Following years of complaints from tourists and critical reports from wildlife experts,
calls to shut down Angkor Zoo, adjacent to the Angkor Wat temple complex, may finally
be answered this month.
Men Phymean, chief of the Wildlife Protection Office (WPO) of the Forestry Administration
said he had already sent several letters to the Ministry of Agriculture, Forestry
and Fisheries (MAFF) asking to shutter the zoo and relocate the animals to Phnom
Tamao Wildlife Rescue center outside Phnom Penh. According to Phymean, the animals
at Angkor Zoo are not properly fed nor caged, and do not receive proper veterinary
"What we are waiting for is the final approval from the MAFF," Phymean
said. "Then we will conduct an operation to close the zoo down."
But the zoo's Phnom Penh-based owner, Seng Chhoeun, said he would fight any potential
closure. He said he had the support of some 300 families who lived next to the facility
who had signed a petition to keep the zoo open. Chhoeun said he had sent a letter
to Chea Sim, the president of the Senate and the ruling Cambodian People's Party.
Chhoeun told the Post on April 3 that the zoo was important for attracting tourists,
preserving wild species and educating students about national wildlife. He added
that Angkor Zoo provided jobs to handicapped residents.
But since its opening in 2000, the living conditions of the animals have disturbed
many of the zoo's visitors. On a recent visit, the Post observed wildlife confined
in barren concrete cells and rotting fish floating in murky troughs that served as
the animals' primary water supply.
"The cages are at best hopelessly inadequate, at worst downright cruel,"
said Nick Marx, animal husbandry specialist with NGO WildAid. "As it stands
Angkor Zoo is cruel and squalid. It detracts from the quality of the setting and
demeans the historical World Heritage site in which it is situated."
Marx was part of a combined WildAid and government team that inspected the zoo in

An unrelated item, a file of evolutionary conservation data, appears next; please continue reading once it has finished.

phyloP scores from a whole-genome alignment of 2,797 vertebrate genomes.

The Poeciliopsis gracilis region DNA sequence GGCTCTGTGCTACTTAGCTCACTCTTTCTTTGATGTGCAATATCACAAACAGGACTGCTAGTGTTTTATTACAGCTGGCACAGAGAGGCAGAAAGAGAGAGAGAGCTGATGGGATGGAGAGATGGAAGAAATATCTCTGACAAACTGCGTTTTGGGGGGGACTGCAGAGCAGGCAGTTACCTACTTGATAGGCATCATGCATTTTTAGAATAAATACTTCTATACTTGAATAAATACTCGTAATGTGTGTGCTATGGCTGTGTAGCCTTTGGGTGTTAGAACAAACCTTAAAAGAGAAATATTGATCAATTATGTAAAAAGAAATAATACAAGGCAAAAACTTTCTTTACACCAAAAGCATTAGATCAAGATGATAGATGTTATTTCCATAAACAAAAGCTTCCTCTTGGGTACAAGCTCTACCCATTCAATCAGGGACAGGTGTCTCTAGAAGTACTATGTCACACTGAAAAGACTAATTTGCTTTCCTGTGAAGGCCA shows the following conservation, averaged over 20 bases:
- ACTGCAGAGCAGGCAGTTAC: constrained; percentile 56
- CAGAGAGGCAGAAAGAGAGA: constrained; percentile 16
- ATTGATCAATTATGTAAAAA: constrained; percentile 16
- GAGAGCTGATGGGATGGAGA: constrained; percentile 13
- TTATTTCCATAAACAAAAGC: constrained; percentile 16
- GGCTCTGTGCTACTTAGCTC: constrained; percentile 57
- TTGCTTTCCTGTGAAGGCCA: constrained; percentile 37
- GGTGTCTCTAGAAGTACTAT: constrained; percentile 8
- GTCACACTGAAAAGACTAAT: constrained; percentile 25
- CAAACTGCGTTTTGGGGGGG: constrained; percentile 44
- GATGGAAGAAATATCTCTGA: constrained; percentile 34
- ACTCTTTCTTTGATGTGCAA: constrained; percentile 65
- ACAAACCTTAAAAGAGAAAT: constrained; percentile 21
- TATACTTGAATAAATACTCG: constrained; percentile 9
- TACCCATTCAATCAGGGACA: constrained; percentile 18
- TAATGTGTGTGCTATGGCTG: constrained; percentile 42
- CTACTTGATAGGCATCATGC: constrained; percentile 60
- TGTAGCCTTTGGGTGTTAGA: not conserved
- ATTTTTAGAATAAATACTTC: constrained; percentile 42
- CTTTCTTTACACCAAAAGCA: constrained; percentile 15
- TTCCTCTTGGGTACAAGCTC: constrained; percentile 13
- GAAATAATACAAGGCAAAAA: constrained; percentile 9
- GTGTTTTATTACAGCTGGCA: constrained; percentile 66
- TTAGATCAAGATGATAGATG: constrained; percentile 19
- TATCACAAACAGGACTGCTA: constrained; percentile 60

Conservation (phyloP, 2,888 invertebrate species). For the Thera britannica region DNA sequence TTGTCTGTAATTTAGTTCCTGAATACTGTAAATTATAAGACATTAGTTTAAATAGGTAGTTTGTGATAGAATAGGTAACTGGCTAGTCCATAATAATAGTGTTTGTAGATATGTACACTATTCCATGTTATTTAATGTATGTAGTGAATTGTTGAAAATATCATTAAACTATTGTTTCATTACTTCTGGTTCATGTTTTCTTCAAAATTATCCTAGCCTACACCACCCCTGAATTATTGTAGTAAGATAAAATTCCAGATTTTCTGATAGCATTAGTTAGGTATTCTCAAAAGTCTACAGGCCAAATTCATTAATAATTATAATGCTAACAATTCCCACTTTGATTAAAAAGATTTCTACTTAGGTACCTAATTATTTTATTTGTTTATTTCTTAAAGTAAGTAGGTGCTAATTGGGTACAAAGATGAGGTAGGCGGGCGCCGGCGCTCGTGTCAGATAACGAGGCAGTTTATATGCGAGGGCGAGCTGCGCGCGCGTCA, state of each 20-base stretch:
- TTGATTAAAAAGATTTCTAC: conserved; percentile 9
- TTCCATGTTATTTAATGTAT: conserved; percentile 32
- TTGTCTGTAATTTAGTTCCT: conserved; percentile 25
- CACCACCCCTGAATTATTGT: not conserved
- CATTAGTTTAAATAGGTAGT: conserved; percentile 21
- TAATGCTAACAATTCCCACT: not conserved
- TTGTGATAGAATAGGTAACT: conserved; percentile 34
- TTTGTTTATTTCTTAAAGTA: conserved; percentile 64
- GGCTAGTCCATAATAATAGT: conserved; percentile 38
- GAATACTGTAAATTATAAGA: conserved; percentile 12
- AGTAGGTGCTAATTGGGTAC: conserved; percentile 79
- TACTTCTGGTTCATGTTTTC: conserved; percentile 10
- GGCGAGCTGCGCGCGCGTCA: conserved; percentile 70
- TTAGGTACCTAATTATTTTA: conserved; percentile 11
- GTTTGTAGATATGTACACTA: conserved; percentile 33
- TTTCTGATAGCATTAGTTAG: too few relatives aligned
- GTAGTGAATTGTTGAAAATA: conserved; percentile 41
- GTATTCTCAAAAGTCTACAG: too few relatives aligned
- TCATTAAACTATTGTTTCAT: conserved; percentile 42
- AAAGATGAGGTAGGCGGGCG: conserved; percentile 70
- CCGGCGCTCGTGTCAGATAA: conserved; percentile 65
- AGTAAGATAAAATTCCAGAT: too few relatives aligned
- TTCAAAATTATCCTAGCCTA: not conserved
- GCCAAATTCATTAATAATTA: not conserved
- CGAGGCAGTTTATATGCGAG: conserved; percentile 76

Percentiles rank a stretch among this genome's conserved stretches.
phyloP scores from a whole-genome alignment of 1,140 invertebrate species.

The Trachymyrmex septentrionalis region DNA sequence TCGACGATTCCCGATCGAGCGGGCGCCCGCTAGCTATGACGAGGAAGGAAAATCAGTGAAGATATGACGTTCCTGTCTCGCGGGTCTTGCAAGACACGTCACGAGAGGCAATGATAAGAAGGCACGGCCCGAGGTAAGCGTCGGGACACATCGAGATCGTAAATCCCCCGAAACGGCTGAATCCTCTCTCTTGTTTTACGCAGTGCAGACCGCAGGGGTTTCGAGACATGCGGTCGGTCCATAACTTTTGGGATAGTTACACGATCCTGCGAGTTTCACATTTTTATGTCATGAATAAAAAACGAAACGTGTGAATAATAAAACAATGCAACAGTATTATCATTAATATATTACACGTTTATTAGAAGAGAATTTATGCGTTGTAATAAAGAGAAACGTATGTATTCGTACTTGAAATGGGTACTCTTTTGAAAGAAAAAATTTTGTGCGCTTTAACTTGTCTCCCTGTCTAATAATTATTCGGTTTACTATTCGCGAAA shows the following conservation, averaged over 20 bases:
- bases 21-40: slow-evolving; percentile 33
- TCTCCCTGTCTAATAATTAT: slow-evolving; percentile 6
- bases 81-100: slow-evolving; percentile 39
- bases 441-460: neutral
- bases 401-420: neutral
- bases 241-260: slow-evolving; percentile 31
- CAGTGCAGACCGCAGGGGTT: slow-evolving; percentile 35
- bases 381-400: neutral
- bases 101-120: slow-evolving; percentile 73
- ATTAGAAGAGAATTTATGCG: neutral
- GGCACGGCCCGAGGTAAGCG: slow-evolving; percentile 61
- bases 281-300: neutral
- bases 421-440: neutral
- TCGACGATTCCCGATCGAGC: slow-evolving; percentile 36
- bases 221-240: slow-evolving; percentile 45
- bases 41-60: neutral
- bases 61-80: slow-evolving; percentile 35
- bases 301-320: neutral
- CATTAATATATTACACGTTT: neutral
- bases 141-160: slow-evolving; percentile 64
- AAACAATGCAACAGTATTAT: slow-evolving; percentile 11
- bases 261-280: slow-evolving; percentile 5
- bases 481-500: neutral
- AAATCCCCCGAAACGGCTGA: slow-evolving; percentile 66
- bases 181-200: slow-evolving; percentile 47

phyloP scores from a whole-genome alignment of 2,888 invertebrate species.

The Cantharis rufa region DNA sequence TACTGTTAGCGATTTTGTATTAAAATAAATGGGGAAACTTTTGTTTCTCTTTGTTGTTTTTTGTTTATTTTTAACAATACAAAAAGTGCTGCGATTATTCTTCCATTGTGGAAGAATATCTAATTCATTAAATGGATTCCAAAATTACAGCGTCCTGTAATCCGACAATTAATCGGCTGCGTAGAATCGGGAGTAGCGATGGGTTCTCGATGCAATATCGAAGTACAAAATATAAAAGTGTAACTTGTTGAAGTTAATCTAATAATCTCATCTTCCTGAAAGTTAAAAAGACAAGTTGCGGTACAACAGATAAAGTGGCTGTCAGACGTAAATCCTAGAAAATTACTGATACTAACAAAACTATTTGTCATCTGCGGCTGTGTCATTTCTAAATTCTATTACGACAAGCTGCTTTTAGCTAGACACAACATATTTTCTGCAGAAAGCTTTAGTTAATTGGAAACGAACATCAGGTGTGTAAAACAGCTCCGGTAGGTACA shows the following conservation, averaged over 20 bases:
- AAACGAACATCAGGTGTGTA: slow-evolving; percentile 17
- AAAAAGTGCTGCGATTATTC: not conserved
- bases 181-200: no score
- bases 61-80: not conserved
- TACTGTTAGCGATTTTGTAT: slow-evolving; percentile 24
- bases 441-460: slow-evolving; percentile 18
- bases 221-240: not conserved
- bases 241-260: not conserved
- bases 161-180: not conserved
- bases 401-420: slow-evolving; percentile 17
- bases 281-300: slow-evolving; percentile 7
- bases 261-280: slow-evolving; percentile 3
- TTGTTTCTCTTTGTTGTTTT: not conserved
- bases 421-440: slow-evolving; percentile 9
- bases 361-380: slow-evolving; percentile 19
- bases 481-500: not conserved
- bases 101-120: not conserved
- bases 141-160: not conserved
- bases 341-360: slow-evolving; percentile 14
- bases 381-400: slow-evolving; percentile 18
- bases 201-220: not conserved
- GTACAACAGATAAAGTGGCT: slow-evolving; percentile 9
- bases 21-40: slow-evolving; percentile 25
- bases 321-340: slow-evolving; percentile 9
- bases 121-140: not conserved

May 2006. The report on the zoo was damning, with Marx drawing particular attention
to the condition of the bear enclosure.
"It's small and barren and there is no enrichment for the skinny bears inside,
one of which has only three legs," Marx reported at the time. "Sadly this
sets the tone for the entire zoo."
Phymean said that the bears WildAid observed have since died, despite the intention
of the WPO to have them removed for treatment. New bears have since taken their place,
but the enclosure remains in the same condition.
The zoo's manager, Peav Hong, admitted that the animals were not fed properly. He
said that on average the zoo spends around $52.50 per day on feed for the more than
500 animals. He said this amount was far too little to feed them all.
"We need to spend roughly $100 to feed them properly," Hong said, "But
we do not get enough money from tourists."
Currently the zoo is housed in a 160-by-138-meter facility.
"I realize that the cages are small," he said. "But because we have
a very small area we need to make narrow cages so we can have many different species."
Hong said to house the current number of animals properly a 500-by-200-meter area
would be required.
The supply of new animals for the Angkor Zoo comes from local wildlife traders -
even though the buying and selling of Cambodian wildlife is against the law.
"If I don't buy those species they will take them to eat," Hong said. "In
order to preserve these wild species, we buy them."
Marx explained that not only was this practice illegal but it supported an industry
that has hunted Cambodian wildlife so heavily that even once plentiful species -
such as the long-tailed macaque - are becoming scarce.
The proposed zoo closure comes too late for two snow leopards, a species that has
been almost wiped out in Cambodia through illegal trade.
Wildlife experts believed the pair could have made an invaluable contribution to
the breeding program at Phnom Tamao, but both died shortly after WildAid reported
that the female at the zoo was very thin and appeared to have skin problems.